In creating Mercado Global, Ruth DeGolia partnered with Mayan artisans and American businesses to build a company that elevates local crafts to a marketable and thoughtful commodity.
“We are a brand and organization defined by the power of partnership: we look to the culture and craftsmanship of our partner communities for inspiration.”
Mercado Global came into being after a trip to Latin America awakened Ruth DeGolia to the needs of the developing world. She wanted to “help preserve traditional Mayan craftsmanship” and sought out partnerships that would support the Mayan’s “artistic and cultural innovation”, “build them up as businesswomen” and “give our sales partners the opportunity to source cutting-edge, inspired product that has an extraordinary social impact.”
Ruth considers herself lucky. In building and sustaining Mercado Global, she sees herself as someone who has been able to follow her “passion 100% of the time,” even while she “dropped everything to build a new type of social enterprise.” However, she makes sure to acknowledge the team effort it required. As Ruth says, “we are successful because a lot of amazing people have invested a lot of blood, sweat, tears and brilliance into making our model for social change successful.” She counts among them, “our staff, donors, artisans, sales partners, board members, customers, and general community of cheerleaders.”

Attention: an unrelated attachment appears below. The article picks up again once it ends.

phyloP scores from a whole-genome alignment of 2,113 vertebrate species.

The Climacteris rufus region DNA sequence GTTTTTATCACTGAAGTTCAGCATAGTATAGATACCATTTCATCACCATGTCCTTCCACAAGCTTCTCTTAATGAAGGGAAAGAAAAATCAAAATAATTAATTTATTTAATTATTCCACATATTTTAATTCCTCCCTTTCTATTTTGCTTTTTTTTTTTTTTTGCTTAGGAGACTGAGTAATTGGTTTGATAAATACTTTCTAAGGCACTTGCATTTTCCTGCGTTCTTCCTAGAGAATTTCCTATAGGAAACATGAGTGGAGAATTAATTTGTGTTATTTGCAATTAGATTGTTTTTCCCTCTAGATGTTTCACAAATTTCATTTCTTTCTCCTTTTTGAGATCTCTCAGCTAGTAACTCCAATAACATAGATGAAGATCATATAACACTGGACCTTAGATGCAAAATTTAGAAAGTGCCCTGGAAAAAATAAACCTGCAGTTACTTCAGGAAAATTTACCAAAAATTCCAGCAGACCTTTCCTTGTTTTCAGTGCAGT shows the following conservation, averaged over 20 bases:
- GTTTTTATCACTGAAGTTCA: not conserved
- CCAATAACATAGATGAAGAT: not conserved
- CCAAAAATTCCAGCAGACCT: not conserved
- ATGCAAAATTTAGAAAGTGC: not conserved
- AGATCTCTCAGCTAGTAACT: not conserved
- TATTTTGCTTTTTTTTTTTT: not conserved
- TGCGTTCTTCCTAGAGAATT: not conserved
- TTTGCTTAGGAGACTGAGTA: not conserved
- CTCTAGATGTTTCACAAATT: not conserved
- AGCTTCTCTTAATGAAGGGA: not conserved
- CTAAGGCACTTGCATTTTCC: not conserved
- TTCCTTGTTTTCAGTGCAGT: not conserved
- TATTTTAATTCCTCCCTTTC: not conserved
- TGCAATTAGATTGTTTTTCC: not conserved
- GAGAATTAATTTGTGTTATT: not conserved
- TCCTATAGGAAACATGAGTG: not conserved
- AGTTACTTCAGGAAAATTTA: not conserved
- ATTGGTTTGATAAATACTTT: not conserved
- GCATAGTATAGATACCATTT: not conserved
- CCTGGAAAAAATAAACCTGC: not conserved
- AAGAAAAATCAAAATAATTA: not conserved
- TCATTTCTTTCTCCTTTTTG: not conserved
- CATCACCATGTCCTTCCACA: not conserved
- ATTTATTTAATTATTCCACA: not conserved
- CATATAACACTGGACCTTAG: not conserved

The company now boasts 400 artisans in 30 communities across Guatemala and sells their wares all over North America. The beautiful designs are key to attracting customers, the most successful being “the products that best combine Mayan craftsmanship with modern design." In support of this, Ruth ensures the products hew closely to Mercado Global’s core values of, “Partnership, Authenticity and Respect.” She believes, “When it comes to product design, the process and strategies that are going to be most successful in building a market for our partner artisans are also the processes and strategies that best reflect our core values.” Because, in the end, Ruth understands that helping the community best requires “building a serious, financially viable business."